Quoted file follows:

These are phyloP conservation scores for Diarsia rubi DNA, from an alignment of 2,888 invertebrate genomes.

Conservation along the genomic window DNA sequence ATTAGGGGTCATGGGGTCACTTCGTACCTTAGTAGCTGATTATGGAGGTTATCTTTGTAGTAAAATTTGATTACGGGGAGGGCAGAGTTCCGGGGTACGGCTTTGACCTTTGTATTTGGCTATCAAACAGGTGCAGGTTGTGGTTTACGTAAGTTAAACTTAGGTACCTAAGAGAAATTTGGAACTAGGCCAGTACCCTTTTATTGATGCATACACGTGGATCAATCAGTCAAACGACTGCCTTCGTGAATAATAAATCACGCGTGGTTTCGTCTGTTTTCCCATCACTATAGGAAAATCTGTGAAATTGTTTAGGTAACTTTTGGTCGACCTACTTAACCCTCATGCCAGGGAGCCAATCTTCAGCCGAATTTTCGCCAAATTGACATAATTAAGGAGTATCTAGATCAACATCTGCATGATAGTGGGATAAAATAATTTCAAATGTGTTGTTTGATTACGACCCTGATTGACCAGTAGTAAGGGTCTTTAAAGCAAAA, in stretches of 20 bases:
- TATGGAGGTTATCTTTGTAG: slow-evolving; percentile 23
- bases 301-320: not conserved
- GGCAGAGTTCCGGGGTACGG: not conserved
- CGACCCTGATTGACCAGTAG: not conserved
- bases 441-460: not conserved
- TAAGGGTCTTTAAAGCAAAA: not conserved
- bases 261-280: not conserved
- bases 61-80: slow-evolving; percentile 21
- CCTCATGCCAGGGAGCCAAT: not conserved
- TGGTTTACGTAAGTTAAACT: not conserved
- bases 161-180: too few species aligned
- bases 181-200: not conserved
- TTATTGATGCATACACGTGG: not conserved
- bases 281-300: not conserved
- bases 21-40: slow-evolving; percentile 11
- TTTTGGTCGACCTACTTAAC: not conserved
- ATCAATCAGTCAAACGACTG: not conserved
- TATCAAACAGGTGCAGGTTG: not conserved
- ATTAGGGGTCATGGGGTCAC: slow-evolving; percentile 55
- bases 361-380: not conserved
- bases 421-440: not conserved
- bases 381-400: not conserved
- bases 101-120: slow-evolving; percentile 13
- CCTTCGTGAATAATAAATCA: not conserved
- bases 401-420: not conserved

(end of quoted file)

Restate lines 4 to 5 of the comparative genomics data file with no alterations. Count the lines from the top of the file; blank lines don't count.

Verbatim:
- bases 301-320: not conserved
- GGCAGAGTTCCGGGGTACGG: not conserved